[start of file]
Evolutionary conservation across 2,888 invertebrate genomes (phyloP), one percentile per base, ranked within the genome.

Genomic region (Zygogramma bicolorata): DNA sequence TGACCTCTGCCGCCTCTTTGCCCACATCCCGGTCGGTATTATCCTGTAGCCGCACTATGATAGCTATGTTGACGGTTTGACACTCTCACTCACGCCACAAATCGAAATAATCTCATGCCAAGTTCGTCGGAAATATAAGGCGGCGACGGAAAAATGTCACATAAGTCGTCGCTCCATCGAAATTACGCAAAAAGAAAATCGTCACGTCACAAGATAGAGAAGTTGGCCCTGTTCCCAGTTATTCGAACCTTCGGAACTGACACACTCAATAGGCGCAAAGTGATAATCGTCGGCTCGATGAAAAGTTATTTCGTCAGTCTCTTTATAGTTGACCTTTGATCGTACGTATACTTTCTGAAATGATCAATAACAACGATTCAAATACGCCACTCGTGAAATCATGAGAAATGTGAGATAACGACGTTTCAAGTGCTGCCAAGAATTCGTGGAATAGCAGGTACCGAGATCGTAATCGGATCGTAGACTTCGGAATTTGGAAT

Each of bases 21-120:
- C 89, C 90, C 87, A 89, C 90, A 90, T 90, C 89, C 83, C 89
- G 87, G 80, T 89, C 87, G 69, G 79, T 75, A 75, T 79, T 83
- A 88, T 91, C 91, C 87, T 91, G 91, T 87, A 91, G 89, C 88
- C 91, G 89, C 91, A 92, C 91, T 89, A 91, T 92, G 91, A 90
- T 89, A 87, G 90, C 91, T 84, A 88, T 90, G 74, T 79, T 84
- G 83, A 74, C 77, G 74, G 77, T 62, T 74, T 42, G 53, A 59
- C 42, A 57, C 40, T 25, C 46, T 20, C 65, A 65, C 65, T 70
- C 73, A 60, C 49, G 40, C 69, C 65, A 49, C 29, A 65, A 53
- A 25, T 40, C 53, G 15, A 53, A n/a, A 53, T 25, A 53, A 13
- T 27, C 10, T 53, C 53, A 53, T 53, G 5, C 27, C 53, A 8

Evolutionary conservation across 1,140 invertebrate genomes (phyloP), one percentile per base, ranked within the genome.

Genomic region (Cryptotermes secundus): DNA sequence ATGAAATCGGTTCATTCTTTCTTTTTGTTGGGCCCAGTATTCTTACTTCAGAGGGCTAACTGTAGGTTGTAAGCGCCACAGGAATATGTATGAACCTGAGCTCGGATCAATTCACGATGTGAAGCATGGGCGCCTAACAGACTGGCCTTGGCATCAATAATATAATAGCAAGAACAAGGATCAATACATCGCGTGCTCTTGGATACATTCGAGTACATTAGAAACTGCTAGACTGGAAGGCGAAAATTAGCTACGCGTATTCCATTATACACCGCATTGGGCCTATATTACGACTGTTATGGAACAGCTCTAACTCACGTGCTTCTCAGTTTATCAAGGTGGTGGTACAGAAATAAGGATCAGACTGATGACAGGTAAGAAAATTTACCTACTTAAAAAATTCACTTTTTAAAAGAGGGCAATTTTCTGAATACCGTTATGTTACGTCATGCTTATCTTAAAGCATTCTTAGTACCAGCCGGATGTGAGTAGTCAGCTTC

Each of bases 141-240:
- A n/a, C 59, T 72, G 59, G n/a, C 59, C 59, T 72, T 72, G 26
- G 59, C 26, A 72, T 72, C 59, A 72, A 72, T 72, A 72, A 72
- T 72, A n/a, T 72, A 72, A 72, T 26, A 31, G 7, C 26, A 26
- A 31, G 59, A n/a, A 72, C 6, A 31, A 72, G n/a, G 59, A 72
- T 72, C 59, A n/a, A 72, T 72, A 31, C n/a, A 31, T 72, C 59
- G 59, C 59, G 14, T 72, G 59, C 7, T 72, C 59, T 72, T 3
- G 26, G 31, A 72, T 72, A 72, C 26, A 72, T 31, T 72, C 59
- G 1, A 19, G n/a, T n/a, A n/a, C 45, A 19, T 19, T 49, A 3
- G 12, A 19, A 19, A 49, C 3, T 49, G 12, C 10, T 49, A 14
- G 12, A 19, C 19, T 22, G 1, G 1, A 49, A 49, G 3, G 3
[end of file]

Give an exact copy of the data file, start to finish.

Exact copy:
Evolutionary conservation across 2,888 invertebrate genomes (phyloP), one percentile per base, ranked within the genome.

Genomic region (Zygogramma bicolorata): DNA sequence TGACCTCTGCCGCCTCTTTGCCCACATCCCGGTCGGTATTATCCTGTAGCCGCACTATGATAGCTATGTTGACGGTTTGACACTCTCACTCACGCCACAAATCGAAATAATCTCATGCCAAGTTCGTCGGAAATATAAGGCGGCGACGGAAAAATGTCACATAAGTCGTCGCTCCATCGAAATTACGCAAAAAGAAAATCGTCACGTCACAAGATAGAGAAGTTGGCCCTGTTCCCAGTTATTCGAACCTTCGGAACTGACACACTCAATAGGCGCAAAGTGATAATCGTCGGCTCGATGAAAAGTTATTTCGTCAGTCTCTTTATAGTTGACCTTTGATCGTACGTATACTTTCTGAAATGATCAATAACAACGATTCAAATACGCCACTCGTGAAATCATGAGAAATGTGAGATAACGACGTTTCAAGTGCTGCCAAGAATTCGTGGAATAGCAGGTACCGAGATCGTAATCGGATCGTAGACTTCGGAATTTGGAAT

Each of bases 21-120:
- C 89, C 90, C 87, A 89, C 90, A 90, T 90, C 89, C 83, C 89
- G 87, G 80, T 89, C 87, G 69, G 79, T 75, A 75, T 79, T 83
- A 88, T 91, C 91, C 87, T 91, G 91, T 87, A 91, G 89, C 88
- C 91, G 89, C 91, A 92, C 91, T 89, A 91, T 92, G 91, A 90
- T 89, A 87, G 90, C 91, T 84, A 88, T 90, G 74, T 79, T 84
- G 83, A 74, C 77, G 74, G 77, T 62, T 74, T 42, G 53, A 59
- C 42, A 57, C 40, T 25, C 46, T 20, C 65, A 65, C 65, T 70
- C 73, A 60, C 49, G 40, C 69, C 65, A 49, C 29, A 65, A 53
- A 25, T 40, C 53, G 15, A 53, A n/a, A 53, T 25, A 53, A 13
- T 27, C 10, T 53, C 53, A 53, T 53, G 5, C 27, C 53, A 8

Evolutionary conservation across 1,140 invertebrate genomes (phyloP), one percentile per base, ranked within the genome.

Genomic region (Cryptotermes secundus): DNA sequence ATGAAATCGGTTCATTCTTTCTTTTTGTTGGGCCCAGTATTCTTACTTCAGAGGGCTAACTGTAGGTTGTAAGCGCCACAGGAATATGTATGAACCTGAGCTCGGATCAATTCACGATGTGAAGCATGGGCGCCTAACAGACTGGCCTTGGCATCAATAATATAATAGCAAGAACAAGGATCAATACATCGCGTGCTCTTGGATACATTCGAGTACATTAGAAACTGCTAGACTGGAAGGCGAAAATTAGCTACGCGTATTCCATTATACACCGCATTGGGCCTATATTACGACTGTTATGGAACAGCTCTAACTCACGTGCTTCTCAGTTTATCAAGGTGGTGGTACAGAAATAAGGATCAGACTGATGACAGGTAAGAAAATTTACCTACTTAAAAAATTCACTTTTTAAAAGAGGGCAATTTTCTGAATACCGTTATGTTACGTCATGCTTATCTTAAAGCATTCTTAGTACCAGCCGGATGTGAGTAGTCAGCTTC

Each of bases 141-240:
- A n/a, C 59, T 72, G 59, G n/a, C 59, C 59, T 72, T 72, G 26
- G 59, C 26, A 72, T 72, C 59, A 72, A 72, T 72, A 72, A 72
- T 72, A n/a, T 72, A 72, A 72, T 26, A 31, G 7, C 26, A 26
- A 31, G 59, A n/a, A 72, C 6, A 31, A 72, G n/a, G 59, A 72
- T 72, C 59, A n/a, A 72, T 72, A 31, C n/a, A 31, T 72, C 59
- G 59, C 59, G 14, T 72, G 59, C 7, T 72, C 59, T 72, T 3
- G 26, G 31, A 72, T 72, A 72, C 26, A 72, T 31, T 72, C 59
- G 1, A 19, G n/a, T n/a, A n/a, C 45, A 19, T 19, T 49, A 3
- G 12, A 19, A 19, A 49, C 3, T 49, G 12, C 10, T 49, A 14
- G 12, A 19, C 19, T 22, G 1, G 1, A 49, A 49, G 3, G 3